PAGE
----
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Pit bulls, Labradors top city dog bite list

But experts say many mixed breeds classified as pit bulls.
Claire Osborn

A pit bull, a cocker spaniel, a poodle, a Rottweiler and a Chihuahua stared innocently from their cages at the Town Lake Animal Center, where they'd been sentenced to isolation.

The charge? Biting.

If the dogs showed no signs of rabies after 10 days, they would be released to their owners.

Austin animal control officers documented 744 dog bites for the nine months ending June 30, putting the city on a pace to easily surpass the 821 bites recorded the previous fiscal year.

Topping the list are pit bulls, with 181 reported bites. Second were Labrador retrievers, with 92, followed by German shepherds (48), short-haired Chihuahuas (43), Rottweilers (35) and chow chows (32). Pit bulls and Labradors have been first and second on the list for the past five years.

A bite can include anything from a scratch to a wound where blood was drawn, said Dorinda Pulliam, the shelter's executive director.

"Most of the bites we have are just a nip in the leg or a bite on the arm," said Chris Robles, manager of the animal control officers for Austin and Travis County.

Though pit bulls have a reputation for being aggressive, it's unfair to declare a breed innately dangerous, Pulliam said.

"Pit bulls are some of the friendliest dogs we have in shelters," she said.

And the way dogs are classified seems to be working against pit bulls. Because so many dogs are mixes, animal control officers have to guess at a dog's dominant breed. They usually pick pit bull when a dog is short with an elongated square head, Pulliam said.

Labradors, meanwhile, may have a high number of bite reports because of their popularity: 6,540 were registered in Austin in the fiscal year that ended Sept. 30, 2005.

German shepherds were a distant second at 2,088, and pit bulls were third with 1,820 — though many dogs aren't registered.

The last known fatal dog attack in Austin was in April 1984, when a 6-year-old boy climbed over a fence to retrieve a ball and was killed by a St. Bernard, Robles said.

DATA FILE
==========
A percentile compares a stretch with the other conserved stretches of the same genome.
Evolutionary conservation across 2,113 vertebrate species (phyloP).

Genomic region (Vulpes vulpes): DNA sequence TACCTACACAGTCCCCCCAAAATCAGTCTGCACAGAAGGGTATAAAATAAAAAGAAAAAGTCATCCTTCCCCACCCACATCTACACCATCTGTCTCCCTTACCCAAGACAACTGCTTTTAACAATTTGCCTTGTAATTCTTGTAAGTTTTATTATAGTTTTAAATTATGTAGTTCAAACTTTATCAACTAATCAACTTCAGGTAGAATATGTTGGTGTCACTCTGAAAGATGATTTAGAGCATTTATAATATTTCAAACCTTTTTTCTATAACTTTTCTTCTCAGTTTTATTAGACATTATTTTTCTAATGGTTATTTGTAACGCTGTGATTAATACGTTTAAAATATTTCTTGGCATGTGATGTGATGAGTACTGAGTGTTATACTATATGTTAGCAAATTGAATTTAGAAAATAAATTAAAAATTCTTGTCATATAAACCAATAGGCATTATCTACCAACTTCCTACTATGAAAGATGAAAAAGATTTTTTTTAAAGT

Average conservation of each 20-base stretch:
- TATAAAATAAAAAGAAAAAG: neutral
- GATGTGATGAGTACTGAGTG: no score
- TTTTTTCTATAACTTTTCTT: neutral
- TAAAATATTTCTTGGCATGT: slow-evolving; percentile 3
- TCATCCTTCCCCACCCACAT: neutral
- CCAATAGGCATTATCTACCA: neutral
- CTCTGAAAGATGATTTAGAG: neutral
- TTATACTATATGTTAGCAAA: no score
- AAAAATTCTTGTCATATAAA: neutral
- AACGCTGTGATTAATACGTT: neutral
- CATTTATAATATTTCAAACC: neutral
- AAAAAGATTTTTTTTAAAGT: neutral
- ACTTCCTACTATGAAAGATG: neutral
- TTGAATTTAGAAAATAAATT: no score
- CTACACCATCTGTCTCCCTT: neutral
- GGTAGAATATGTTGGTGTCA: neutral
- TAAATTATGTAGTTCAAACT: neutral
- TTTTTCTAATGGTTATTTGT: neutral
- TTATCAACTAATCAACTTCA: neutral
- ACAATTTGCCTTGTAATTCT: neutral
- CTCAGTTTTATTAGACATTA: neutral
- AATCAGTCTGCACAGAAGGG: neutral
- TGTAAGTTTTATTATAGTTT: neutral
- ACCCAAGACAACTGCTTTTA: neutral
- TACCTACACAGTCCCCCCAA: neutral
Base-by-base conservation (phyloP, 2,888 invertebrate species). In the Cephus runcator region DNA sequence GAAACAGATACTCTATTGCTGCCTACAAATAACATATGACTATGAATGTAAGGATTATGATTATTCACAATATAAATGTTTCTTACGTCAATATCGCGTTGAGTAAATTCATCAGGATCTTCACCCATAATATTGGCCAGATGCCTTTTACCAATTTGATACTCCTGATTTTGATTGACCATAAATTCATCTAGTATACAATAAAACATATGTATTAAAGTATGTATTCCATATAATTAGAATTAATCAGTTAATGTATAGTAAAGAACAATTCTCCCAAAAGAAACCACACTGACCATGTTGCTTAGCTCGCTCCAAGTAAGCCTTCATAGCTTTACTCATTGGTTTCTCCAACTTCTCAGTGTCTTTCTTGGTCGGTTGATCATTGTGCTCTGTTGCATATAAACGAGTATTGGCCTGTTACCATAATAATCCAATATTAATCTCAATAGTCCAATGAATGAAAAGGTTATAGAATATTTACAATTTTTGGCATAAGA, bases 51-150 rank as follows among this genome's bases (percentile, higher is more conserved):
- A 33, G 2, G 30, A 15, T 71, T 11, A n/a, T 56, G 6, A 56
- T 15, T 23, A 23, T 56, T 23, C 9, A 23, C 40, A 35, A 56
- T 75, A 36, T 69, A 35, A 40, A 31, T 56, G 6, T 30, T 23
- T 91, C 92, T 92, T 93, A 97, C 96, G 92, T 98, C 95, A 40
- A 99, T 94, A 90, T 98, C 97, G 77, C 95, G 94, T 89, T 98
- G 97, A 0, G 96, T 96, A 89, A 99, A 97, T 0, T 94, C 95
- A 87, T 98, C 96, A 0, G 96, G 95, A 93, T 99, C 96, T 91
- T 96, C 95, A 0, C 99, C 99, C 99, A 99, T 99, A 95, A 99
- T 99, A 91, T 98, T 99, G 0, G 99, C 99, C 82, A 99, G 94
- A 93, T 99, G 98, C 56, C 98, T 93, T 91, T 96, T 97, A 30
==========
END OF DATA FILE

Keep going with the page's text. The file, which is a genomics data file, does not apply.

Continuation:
In November 2005, six pit bull-Rottweiler mixes killed 76-year-old Lillian Stiles of Thorndale as she rode a lawn mower in her yard.

Their owner, Jose Hernandez, 52, of Thorndale, was indicted for criminally negligent homicide.

More common are dog owners who suffer minor bites while trying to separate pets fighting on hike-and-bike trails or meter readers and postal workers bitten on the job, according to animal control officers.

April Moore, one of Austin's 15 animal control officers, recalled an April 2005 attack in which a meter reader was attacked by three pit bulls who had escaped from a South Austin yard. The man lost the tip of his ear in the attack, she said.

Gratia Winship, who lives in Northeast Austin, said a pit bull attacked her and her dog in June in the parking lot of her neighborhood convenience store at Manor Road and Loyola Lane.

"Suddenly, I see a motion, and here is this pit bull flying at us," she said.

Neither Winship nor the two men who came running to her rescue were able to separate the pit bull from her dog, a mutt named Fawn. A police officer finally stopped the attack by shooting the pit bull with a Taser stun gun, according to a police report.

Winship said she was bitten on the hand and her dog required more than $1,000 in surgery. The pit bull was later caught and euthanized; the owner was never located.

"I am so traumatized by this, I want to move," Winship said.

Debra Avellano, one of Winship's neighbors, said people carry sticks when they walk in the neighborhood to ward off loose dogs.

"I've got a piece of skin missing from when a dog bit me two years ago," Avellano said.

Animal control officers handle 13 to 18 calls per day and need more help, said Robles, the animal control manager.

"We have 15 animal control officers that handle more than 2,000 square miles," he said.

Robles estimates the city needs 10 more officers. Three positions were cut about five years ago because of city budget concerns, he said.

The city doesn't plan to add animal control officers but wants to help control the animal population by increasing funding for spay and neuter programs, said Assistant City Manager Mike McDonald.

The city also wants to include more money in the upcoming budget for microchipping, which allows dogs to be identified through computer chips implanted under their skin so they can be returned to their owners more quickly, McDonald said.

Dangerous dogs

Under city ordinance, a dog can be declared dangerous if it makes an unprovoked attack away from its owner's property.

Owners of dangerous dogs must carry $100,000 in liability insurance and pay an annual $50 fee. If a dog declared to be dangerous bites someone, it can be destroyed, and the owner can be fined up to $10,000.